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Before going to borrow, first show you can use funds well

By Editorial | November 19th 2018

Last weekend, President Uhuru Kenyatta sought to assuage the fears of many Kenyans who have wearied of the mounting public debt.

For Mr Kenyatta, borrowing would help close the infrastructure gap and the benefits from that would be realizable in the long term. That the pain will eventually yield some gain.

And last week, his Deputy William Ruto appealed to development partners for more funds to fund the President’s Big 4 Agenda.

Mr Kenyatta’s wish is that by the end of his second term in 2022, every Kenyan will have access to critical healthcare services; not sleep on an empty stomach; have a well-paying job and a roof on their head. Even the harshest critics of President Kenyatta agree that the Big 4 is a noble project capable of transforming the country.

But there was an elephant in the room: corruption, inefficiency and wastage. At the meeting at Hilton Hotel, which was chaired by Mr Ruto, every participant knew this just too well and never shied away from talking about it. The donors think little has been done to address the scourge; Mr Ruto thought otherwise, but acknowledges that corruption exists in the public sector.

For many Kenyans, the problem is made worse because what is pilfered or wasted is actually borrowed money. Would that we hadn’t borrow.

There is no question that debt is a good ingredient of development. Just to be sure, this newspaper has insisted that borrowing is healthy. What we have advocated for is prudent spending of these funds. Our insistence is that the taxpayer ought to get value for their money. Nothing else.

Nobody doubts that the economy needs a serious injection of funds to keep it working at an optimal level. But then many Kenyans are frightened about what has gone wrong before.

The question really is who will take care of public interest? Certainly not Parliament that has always looked the other way or been too eager to get onto the gravy train than be the public watchdog. In fact, the MPs are known more for rent-seeking than for making good, sound laws that preserve the common good.;

Not the beleaguered Ethics and Anti-Corruption Commission whose abiding image is that of an institution trying (unsuccessfully) to prove its worth even as State capture takes over the country;

Not the National Treasury whose well-paid and pampered mandarins treated the country to a great obfuscation on where proceeds from the $2 billion Eurobond in 2014.

Not the Auditor General whose reports of malfeasance have been ignored time and again. That is in spite of the reports detailing all the wrongs in the spending.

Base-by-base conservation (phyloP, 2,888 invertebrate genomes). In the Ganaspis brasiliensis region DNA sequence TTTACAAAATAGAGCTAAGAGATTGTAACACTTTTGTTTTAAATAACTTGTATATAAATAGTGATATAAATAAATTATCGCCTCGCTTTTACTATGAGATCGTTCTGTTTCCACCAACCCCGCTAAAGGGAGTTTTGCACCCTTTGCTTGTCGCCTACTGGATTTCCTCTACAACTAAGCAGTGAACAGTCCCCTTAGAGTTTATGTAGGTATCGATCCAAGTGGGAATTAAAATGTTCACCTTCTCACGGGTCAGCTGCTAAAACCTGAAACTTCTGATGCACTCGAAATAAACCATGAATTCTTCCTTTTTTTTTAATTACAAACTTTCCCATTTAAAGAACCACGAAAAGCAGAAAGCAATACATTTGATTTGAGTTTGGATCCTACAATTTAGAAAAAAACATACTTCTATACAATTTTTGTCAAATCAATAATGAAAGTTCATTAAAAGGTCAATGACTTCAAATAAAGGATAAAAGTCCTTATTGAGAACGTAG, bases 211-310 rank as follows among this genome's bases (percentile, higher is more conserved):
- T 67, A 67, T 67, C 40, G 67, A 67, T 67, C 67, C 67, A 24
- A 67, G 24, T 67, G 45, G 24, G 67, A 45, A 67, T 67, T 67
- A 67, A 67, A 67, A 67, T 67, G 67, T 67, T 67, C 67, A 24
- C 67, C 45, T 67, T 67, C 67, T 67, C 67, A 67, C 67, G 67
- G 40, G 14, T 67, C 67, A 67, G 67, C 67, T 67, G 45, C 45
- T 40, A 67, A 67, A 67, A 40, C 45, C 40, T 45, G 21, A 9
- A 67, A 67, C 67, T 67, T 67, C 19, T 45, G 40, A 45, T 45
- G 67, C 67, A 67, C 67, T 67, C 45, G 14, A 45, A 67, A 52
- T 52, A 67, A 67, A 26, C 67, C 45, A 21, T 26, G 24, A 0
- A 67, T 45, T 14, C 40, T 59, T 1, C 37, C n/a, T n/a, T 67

And certainly not the smothered civil society whose significance in the Kenyan society has diminished over the last 15 years.

Indeed, three of the agendas- Universal Healthcare (UHC), food security and nutrition and job creation through enhanced manufacturing- has been rocked by corruption claims.

Indeed, most development partners including Britain, Germany and the United States have since suspended their aid to the Ministry of Health following revelations last year that top Ministry of Health officials stole more than Sh5 billion through diversion of funds, double payment for goods, and manipulation of the Integrated Financial Management System (Ifmis).

On food security, the National Cereals and Produce Board (NCPB), is embroiled in a scandal which has seen a number of its top officials arrested and charged while farmers are still waiting to be paid for last year’s deliveries in spite of a Sh2 billion payout.

Manufacturing, the plank of Kenyatta’s plan to create jobs, has also been hit. The Export Processing Zone Authority (EPZA) being investigated by the Public Procurement Regulatory Authority over Sh1.3 billion tender where it paid several firms for work not done. The EPZA is also said to have negligently approved the construction of a new leather park in Athi River on swampy ground, and where taxpayers could lose investments worth over Sh500 million after a deluge swept away walls, road grading and sewerage lines which had been erected. The Sh10 billion project was expected to create thousands of jobs when completed.

The tragedy is that most of this was borrowed money. It is too early to tell the impact of the recent crackdown on corruption, but it served to send the right signal to donor partners and stakeholders like the private sector that it will no longer be business-as-usual.

But more needs to be done. In addition to the arrests and prosecution, which obviously deter would-be swindlers, efforts should be deployed to make engaging in corruption not the easy option.

That calls for sound policymaking- which is lacking. The reality is that corruption in most places thrives because of the bureaucratic contortions to maneuver to get a road tender approved or to even get paid for goods and services supplied.

Though technology was touted as a sure way to minimize corruption in public service, the experience from Ifmis has proven otherwise.

Most importantly, authorities must advocate for a mental shift. The people must be made to eschew corruption and those who engage in it. Glorifying the corrupt and elevating them to positions of authority undermines the war on corruption.

Making the people to hate corruption will therefore deliver the killer blow needed to eradicate corruption.

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